October 20, 2012

Cincinnati, New Orleans & Texas Pacific Railway Co. v. Hansford, McCreary, 1917

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Cincinnati, New Orleans & Texas Pacific Railway Co. v. Hansford.

COURT OF APPEALS OF KENTUCKY

173 Ky. 126; 190 S.W. 690; 1917 Ky. LEXIS 425

January 10, 1917, Decided

PRIOR HISTORY:  [***1]  Appeal from McCreary Circuit Court. 

DISPOSITION: Reversed and remanded for a new trial.

COUNSEL: EDW. COLSTON, JOHN GALVIN and TYE, SILER & GATLIFF for appellant.

JOHN W. RAWLINGS, ROBERT HARDING and JOHN W. SAMPSON for appellee. 

JUDGES: JUDGE MILLER. 

OPINION BY: MILLER 

OPINION

 [*127]   [**690]  OPINION OF THE COURT BY JUDGE MILLER--Reversing.

This is an appeal by the railway company from a verdict and judgment against it, whereby the appellee, Hansford, recovered $ 1,000.00 for personal injuries. Hansford was a section hand and was injured while loading, on a flat car, unused steel [**691]  rails which had theretofore been removed from the track and left on the right-of-way.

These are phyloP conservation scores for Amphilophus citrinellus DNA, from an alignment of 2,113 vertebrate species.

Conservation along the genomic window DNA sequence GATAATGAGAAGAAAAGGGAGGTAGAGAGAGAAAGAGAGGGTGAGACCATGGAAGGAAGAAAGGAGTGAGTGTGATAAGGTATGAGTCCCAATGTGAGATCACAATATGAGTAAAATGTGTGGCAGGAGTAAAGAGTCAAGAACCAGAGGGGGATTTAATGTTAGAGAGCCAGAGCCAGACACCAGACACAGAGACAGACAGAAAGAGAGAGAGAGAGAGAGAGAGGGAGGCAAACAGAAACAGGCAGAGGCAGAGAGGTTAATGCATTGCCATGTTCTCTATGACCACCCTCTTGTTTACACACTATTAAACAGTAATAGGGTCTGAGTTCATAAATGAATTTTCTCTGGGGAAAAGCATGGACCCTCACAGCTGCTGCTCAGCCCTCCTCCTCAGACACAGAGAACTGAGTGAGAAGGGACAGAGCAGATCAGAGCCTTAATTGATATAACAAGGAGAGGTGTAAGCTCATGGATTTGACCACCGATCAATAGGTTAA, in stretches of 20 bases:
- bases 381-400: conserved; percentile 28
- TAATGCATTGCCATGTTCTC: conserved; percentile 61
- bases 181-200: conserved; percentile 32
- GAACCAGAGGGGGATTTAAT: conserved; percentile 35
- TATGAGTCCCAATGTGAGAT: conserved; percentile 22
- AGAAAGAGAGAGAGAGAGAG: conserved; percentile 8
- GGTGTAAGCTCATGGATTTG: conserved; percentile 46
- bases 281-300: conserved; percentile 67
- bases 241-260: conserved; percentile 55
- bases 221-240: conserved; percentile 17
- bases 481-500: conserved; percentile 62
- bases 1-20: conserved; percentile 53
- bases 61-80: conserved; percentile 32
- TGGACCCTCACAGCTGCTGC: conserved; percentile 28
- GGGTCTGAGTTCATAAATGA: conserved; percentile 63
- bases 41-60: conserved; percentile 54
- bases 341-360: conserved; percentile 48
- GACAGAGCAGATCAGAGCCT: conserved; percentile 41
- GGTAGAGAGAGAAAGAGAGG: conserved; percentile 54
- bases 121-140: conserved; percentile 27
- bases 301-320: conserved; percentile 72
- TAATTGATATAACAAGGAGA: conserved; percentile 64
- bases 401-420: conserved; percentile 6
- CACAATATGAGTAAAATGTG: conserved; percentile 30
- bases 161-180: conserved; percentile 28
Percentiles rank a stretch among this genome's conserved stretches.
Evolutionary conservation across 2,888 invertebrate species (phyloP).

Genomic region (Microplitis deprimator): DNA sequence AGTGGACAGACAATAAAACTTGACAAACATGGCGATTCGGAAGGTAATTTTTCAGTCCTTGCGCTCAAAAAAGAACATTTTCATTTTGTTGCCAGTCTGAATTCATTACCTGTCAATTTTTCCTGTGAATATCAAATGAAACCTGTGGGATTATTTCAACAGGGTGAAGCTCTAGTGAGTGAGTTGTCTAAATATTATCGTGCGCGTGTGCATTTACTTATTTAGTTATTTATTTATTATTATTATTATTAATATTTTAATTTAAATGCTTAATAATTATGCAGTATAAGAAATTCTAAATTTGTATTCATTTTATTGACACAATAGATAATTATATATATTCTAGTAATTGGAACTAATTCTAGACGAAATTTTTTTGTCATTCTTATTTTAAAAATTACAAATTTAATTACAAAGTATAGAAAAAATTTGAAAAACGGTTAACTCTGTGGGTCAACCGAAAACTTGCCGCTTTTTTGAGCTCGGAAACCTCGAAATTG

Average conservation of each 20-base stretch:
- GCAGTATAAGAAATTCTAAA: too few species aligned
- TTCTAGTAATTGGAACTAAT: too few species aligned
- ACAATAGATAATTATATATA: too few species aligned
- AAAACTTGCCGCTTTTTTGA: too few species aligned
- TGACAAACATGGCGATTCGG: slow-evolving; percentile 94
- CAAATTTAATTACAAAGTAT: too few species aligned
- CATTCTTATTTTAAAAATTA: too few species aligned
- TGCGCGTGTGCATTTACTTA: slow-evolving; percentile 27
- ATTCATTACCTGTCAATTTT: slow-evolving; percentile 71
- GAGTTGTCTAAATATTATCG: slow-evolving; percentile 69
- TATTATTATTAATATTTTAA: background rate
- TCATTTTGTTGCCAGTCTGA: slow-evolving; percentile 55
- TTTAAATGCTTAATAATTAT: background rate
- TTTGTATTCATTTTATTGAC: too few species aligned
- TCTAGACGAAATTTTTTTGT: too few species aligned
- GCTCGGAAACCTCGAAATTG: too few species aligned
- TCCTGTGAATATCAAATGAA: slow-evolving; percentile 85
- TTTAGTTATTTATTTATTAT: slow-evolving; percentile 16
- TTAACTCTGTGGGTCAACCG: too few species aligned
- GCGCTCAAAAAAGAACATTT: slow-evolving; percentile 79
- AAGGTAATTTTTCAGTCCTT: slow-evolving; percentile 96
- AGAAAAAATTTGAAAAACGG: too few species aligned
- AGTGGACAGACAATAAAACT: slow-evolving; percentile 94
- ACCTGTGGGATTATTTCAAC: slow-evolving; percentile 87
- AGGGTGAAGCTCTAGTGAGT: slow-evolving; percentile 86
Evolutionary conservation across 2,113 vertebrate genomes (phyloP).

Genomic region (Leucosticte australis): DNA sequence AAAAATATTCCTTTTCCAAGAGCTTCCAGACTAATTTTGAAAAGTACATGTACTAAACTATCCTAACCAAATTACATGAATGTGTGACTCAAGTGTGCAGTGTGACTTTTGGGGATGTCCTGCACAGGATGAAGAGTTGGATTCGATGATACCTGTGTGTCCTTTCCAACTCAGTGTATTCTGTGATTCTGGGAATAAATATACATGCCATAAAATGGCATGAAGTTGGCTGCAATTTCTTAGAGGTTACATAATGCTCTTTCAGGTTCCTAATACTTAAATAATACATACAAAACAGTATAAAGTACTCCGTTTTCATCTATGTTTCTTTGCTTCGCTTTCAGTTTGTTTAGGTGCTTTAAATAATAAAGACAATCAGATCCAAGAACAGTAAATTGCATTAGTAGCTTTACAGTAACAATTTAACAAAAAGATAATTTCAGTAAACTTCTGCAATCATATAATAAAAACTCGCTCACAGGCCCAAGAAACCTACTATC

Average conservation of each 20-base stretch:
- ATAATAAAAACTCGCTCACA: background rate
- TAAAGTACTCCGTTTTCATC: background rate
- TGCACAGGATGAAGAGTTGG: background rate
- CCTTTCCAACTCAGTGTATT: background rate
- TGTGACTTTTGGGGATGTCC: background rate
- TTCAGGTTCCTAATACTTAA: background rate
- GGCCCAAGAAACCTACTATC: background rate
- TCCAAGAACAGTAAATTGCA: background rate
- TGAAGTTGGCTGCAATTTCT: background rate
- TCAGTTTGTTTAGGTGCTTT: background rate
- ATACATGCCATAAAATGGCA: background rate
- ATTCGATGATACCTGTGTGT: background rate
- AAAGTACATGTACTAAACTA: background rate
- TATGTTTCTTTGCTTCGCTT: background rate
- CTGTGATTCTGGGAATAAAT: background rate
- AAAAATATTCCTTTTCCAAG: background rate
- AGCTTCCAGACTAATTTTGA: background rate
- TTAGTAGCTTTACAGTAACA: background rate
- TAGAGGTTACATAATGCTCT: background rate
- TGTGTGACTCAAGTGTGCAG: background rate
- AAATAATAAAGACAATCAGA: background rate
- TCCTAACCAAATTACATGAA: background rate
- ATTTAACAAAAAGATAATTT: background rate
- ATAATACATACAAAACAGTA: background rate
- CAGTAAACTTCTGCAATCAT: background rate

Hansford brought this action under the federal employers' liability act of April 22, 1908; and the principal, if not the only, ground for a reversal is that the defendant's motion for a peremptory instruction at the conclusion of the plaintiff's testimony and all the testimony, should have been sustained, upon the ground that Hansford had wholly failed to show he was engaged in interstate commerce, at the time he was injured.